I watch Dr. Who now. Dr. Who is Cool.

If you’re not watching Dr. Who now, friends, you are missing out on some of the best science fiction drama/comedy storytelling on TV.  In my family Dr. Who is a multigenerational tradition. My dad saw the original series when he lived in England (I believe Pertwee was his first Doctor), and more recently me and my brothers have started watching it.

I’ve tried to find the adequate words to describe why you should watch this show, but I think Neil Gaiman, who is a lifelong Dr. Who fan, writer of the season 6 episode “The Doctor’s Wifeamong other things, and all around good guy says it better than I could:

“There’s a big blue box.  It’s bigger on the inside than the outside. It can go anywhere in space and time, sometimes where it is supposed to go.  Something will go wrong, and there’s some bloke called The Doctor who’ll make it all right because he’s awesome.  Now sit down, shut up and watch Blink.”

But really, for me, aside from the hours of brilliant heartfelt storytelling that Dr. Who delivered, the biggest impact was on my writing. I’ve started writing fun stories, silly stories, stories that I would not have conceivably written had it not been for Dr. Who. (And yes, I do write Dr. Who fan-fic. Its out in the open now. Not that I plan on showing the world any time soon.)

To catch you up, here’s a brief summary of everything you need to know about Dr. Who.

For someone new to Dr. Who I wouldn’t suggest starting from Series 1 and working up to Series 6, unless you want to be complete about it. At the very least I’d say you should watch these episodes to understand Steven Moffat’s (current showrunner of Dr. Who) story arc:

1. Dalek (Series 1)

2. Girl in the Fireplace (Series 2)*

3. Human Nature/The Family of Blood (Series 3)*

4. Blink (Series 3)**

5. Silence in the Library/Forest of the Dead (Series 4)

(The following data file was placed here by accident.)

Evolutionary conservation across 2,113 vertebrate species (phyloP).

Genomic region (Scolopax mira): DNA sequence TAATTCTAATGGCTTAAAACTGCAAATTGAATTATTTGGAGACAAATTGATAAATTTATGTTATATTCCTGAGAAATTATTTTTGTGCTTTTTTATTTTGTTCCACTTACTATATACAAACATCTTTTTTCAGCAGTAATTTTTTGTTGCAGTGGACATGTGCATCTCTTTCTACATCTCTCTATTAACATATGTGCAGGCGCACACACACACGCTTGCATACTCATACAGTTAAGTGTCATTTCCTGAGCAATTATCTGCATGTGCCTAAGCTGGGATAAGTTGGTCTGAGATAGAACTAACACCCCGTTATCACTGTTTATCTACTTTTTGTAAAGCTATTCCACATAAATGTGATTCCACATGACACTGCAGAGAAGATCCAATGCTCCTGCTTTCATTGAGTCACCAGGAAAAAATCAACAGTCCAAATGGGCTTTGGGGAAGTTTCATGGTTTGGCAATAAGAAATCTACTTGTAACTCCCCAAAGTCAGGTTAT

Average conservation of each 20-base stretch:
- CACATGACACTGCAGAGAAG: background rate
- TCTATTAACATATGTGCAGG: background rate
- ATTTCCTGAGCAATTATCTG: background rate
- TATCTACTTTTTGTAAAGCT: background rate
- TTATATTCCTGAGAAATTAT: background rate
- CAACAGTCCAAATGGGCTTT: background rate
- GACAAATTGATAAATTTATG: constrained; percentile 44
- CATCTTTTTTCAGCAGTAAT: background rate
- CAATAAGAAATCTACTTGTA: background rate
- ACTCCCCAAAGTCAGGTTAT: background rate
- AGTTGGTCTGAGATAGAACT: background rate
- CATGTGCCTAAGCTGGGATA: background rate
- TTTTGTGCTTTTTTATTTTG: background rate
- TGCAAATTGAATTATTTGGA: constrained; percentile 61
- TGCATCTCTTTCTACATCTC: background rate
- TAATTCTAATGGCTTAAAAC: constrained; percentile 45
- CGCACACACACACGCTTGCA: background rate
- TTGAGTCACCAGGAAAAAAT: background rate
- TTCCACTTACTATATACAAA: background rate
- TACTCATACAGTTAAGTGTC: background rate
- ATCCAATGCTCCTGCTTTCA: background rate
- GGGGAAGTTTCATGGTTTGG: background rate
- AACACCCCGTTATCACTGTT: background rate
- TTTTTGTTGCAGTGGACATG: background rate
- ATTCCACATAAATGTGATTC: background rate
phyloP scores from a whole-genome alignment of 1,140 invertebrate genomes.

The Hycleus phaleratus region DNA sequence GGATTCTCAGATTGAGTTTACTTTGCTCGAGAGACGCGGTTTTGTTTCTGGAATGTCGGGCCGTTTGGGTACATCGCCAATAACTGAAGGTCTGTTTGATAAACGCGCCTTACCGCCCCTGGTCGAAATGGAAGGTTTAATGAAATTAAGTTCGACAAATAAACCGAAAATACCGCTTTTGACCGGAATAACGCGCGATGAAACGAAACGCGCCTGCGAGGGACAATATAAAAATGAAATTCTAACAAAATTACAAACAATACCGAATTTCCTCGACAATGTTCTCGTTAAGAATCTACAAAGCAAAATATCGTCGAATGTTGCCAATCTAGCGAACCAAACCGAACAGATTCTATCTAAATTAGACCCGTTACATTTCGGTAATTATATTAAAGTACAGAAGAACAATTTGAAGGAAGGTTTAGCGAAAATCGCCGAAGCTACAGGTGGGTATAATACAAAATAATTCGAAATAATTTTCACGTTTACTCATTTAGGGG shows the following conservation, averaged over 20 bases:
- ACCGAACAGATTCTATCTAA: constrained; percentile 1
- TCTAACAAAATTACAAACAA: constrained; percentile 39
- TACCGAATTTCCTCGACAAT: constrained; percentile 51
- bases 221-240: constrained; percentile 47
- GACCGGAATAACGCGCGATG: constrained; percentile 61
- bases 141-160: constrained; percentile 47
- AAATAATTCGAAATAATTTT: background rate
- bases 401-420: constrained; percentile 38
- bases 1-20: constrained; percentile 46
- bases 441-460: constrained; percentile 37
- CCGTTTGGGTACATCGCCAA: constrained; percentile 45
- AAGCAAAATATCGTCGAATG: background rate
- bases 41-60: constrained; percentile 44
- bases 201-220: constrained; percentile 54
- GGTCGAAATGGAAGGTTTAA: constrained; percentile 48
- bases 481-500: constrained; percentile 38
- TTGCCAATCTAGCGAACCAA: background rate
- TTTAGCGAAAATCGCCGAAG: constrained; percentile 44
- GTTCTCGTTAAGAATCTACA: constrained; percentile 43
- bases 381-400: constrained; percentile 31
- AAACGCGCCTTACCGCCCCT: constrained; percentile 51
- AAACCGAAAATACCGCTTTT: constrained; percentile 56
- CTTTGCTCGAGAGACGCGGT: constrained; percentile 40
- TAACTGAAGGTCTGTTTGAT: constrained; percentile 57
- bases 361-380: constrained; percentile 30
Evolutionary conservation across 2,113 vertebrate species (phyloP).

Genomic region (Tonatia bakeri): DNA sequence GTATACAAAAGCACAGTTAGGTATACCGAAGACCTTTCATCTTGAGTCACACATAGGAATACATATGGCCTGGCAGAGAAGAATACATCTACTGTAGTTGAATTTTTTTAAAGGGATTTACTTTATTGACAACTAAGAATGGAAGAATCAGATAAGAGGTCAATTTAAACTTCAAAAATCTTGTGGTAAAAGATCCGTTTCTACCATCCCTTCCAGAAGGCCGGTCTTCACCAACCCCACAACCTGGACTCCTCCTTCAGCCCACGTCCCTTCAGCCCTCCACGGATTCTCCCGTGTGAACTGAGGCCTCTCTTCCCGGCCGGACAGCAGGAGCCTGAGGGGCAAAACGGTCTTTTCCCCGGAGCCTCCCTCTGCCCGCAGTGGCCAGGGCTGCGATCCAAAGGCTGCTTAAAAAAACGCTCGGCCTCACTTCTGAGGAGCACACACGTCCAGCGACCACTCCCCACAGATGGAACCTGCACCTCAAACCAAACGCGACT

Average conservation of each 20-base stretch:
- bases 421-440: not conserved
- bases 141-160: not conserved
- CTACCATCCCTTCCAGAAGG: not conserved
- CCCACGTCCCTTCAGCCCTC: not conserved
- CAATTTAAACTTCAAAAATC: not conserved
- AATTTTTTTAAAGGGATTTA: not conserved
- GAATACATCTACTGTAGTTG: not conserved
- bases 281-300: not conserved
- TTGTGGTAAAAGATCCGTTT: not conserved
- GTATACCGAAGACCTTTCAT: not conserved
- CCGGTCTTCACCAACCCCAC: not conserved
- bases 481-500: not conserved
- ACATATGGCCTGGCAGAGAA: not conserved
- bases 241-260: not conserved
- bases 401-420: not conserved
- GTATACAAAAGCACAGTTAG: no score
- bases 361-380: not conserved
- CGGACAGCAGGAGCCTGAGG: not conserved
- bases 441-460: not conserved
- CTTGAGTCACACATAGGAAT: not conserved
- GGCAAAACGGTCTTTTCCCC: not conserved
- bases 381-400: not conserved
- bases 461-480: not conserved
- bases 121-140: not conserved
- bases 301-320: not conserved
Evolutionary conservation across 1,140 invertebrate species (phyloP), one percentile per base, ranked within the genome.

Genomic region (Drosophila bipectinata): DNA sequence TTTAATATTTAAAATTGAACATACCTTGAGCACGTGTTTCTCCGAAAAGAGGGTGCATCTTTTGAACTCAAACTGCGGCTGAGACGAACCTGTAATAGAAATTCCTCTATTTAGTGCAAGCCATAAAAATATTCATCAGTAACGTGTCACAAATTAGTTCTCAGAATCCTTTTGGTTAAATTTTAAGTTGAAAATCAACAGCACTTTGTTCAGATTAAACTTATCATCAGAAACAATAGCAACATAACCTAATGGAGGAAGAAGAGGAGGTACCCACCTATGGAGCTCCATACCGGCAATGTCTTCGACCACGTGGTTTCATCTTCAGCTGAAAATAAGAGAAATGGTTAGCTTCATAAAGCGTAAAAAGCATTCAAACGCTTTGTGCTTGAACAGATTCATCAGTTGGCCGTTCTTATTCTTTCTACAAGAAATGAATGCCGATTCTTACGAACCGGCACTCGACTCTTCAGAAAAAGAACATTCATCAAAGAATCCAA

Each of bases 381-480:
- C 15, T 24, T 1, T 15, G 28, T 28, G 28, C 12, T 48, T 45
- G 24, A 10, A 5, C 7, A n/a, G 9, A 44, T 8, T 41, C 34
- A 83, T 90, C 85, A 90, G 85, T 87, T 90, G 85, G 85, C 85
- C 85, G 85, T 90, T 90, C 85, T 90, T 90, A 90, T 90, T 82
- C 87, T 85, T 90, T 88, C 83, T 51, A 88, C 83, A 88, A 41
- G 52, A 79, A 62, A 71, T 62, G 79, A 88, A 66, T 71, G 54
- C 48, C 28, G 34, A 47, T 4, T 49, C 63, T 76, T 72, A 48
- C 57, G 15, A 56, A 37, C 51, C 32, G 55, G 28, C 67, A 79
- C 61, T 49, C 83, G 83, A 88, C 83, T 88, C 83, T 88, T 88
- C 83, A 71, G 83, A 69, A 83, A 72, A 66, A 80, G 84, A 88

6. Everything from Series 5 onwards.

Though, if you had to watch just one, watch Blink. You can thank me later. The latter half of Series 6 starts in September 2011, so you’ll have plenty of time to catch up over the summer.

*[The starred episodes are, imho, the best written ones.]

I’d be interested in hearing other Who-vians opinions about how to introduce someone to the show.

And, as an afterthought, fans of Moffat’s Dr. Who work might like his work on the BBC’s Sherlock: a modern day adaption featuring Benedict Cumberbatch as Holmes and Martin Freeman (who’s playing Bilbo in The Hobbit) as Watson. It’s clever, cerebral, witty and labyrinthine storytelling at its best.

Considering Lingustic Relativity When Writing SF

I’m not a linguist, nor do I play one on TV. I haven’t even taken a linguistics class thus far in my University career, but I find articles like this one to resonate with my inner geek. The writer in me is constantly collecting, as they say, grist for the mill and this particular article got me thinking about how the concept of linguistic relativity can be used in building more colourful sf stories.

Language can inform culture, scientific progress, and religious systems without ever intruding directly into the story. I suppose this would be one of the challenges in writing a really good historical novel set in another country and time. The Writer would be working with translated material where a lot of the original meaning is lost in translation. How did these ancient cultures think? What concepts did they use to express scientific ideas for which there was no corresponding vocabulary? I think, in this context, historical novels and historical texts are perhaps the closest analog to science fiction and fantasy, where the sf writer can learn a lot about worldbuilding, but that’s another topic altogether.

On the flip side you could be writing a wide-screen space opera a la Star Wars, involving dozens of alien cultures and bypass the whole linguistics quagmire by just using Universal Translation Devices. (Doctor Who does this as well with the TARDIS, but I’d argue that its almost essential to the plot and nature of the show.) With space operas, linguistic differences would lend credibility to the multitude of different alien species, rather than treating them as your cliche ‘bug-eyed-humans’.

Close Encounters of the Third Kind does this in spades, where the most important aspect of the First Contact trope is the unique way in which humans and aliens first communicate: music. Or more particularly: music as language.

In any case the language barriers between cultures definitely adds an interesting dimension to the story, and I’m looking at developing it as a part of my worldbuilding details for future stories I write.